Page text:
Outer Worlds Is Too Short: How to Fix That
Obsidian Entertainment’s The Outer Worlds is too short. Don’t get us wrong — it’s a great game with a spectacular team behind it. It’s like if Mass Effect (no, not you Andromeda) and Fallout had a child. And that’s no surprise, as many of the folks behind the earlier (and, in the opinion of many, better) Fallout games worked on The Outer Worlds. This is evident in gameplay, which features a V.A.T.S.-style combat system and at many times feels like a Fallout game. The Outer Worlds is exactly what you hoped Fallout 4 would be. However, it faces one significant problem: there’s simply not enough content in the game.
From the very beginning, you’re presented with likable characters, beautiful environments that would be very much at home in a Mass Effect game, and something that was entirely missing from the most recent Fallout offering for more than a year of its existence — choice and consequences. In many ways, it’s more „Fallout“ than Fallout 76.
Character creation in The Outer Worlds allows for a lot of customization. It contains the first big decision to make, and you could spend a lot of time agonizing over it. While you can reroll your stats and perks at any time, you’re forced to choose among various attributes that increase your skills and give you massive bonuses or penalties depending on how they are allocated. You can even go super-stupid to enable some at times hilarious „dumb“ speech options. But once you’re dumb, you stay dumb (and do less crit damage). You must also choose an „aptitude“ which provides small but permanent bonuses to your character.
Once you’re out in the spectacularly-designed world, you’ll see your decisions save or destroy lives. And as you play, you will be confronted with the option to accept „flaws“ like a fear of robots or heights that decrease your stats in those situations in favor of an extra perk. Perks provide bonuses that allow you to do things like carry more items or travel while encumbered. You can also increase the bonuses provided by your Tactical Time Dilation (think VATS) and amp up the power of the powerful Prismaric Hammer and other crazy Science Weapons.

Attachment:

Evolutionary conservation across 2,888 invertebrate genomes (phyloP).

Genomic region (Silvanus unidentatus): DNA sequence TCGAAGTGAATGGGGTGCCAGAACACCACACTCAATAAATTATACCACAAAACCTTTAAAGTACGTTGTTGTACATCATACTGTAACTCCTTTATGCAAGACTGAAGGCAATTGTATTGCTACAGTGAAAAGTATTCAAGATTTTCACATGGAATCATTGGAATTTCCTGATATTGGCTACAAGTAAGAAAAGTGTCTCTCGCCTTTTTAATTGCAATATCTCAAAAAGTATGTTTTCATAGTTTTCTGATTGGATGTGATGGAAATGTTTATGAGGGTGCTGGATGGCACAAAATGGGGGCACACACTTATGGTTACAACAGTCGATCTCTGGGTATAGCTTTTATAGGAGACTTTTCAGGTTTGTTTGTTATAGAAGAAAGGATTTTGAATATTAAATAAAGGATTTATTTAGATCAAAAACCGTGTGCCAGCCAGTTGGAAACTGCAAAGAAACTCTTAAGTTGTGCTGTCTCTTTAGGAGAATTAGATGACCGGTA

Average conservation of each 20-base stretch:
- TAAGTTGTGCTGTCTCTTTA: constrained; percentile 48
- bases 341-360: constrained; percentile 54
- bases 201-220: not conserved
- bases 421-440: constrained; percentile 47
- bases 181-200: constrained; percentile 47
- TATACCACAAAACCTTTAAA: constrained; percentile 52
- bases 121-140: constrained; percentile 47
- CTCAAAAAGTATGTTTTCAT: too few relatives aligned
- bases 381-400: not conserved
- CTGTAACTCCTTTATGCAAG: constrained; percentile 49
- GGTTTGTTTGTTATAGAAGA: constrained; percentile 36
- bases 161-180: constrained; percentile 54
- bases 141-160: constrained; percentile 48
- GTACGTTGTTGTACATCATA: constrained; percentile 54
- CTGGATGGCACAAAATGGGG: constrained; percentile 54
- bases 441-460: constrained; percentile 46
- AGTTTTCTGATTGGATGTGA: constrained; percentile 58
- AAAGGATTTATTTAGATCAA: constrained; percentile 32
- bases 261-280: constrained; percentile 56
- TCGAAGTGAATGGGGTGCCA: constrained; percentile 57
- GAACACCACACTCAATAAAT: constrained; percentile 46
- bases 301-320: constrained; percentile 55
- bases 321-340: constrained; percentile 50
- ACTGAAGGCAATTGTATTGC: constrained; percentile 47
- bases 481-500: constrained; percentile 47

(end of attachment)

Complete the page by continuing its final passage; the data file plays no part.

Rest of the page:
The game provides you with a crew of likable companions, even if they do get annoying at times (looking at you, Felix). You can even invest your skill points to boost your friends‘ power to some pretty impressive levels and give yourself major skill bonuses.
The majority of the quests are enjoyable, even if they are a bit fetch-heavy. Unfortunately, there are not enough of them. You can expect the game to take under 30 hours to beat if you take the time to do at least most of the side quests. In short, you run out of things to do pretty quickly.
The one major area in which The Outer Worlds flounders is that it is too short. It’s very replayable to a point and you won’t regret a minute of your time playing it, but you will wish there were more minutes. This isn’t surprising; Obsidian is a AA company without the sort of budget that allows them to produce a larger game. In fact, any issues the game might have can be ascribed to budgetary constraints, and the only way to fix that is by throwing money at the issue.
Fortunately, this seems to be what may happen for the sequel. Xbox Studios head Matt Booty told Game Informer that he believes The Outer Worlds to be an „enduring franchise.“ Since Microsoft owns Obsidian, this seems to mean a larger budget is likely. Booty says he hopes „it really starts to grow and we can help expand that.”
In the short term, The Outer Worlds has upcoming DLC content that will expand the story a bit and give you more to do. So, if you loved the game so far, you can look forward to those worlds getting a little bit bigger.
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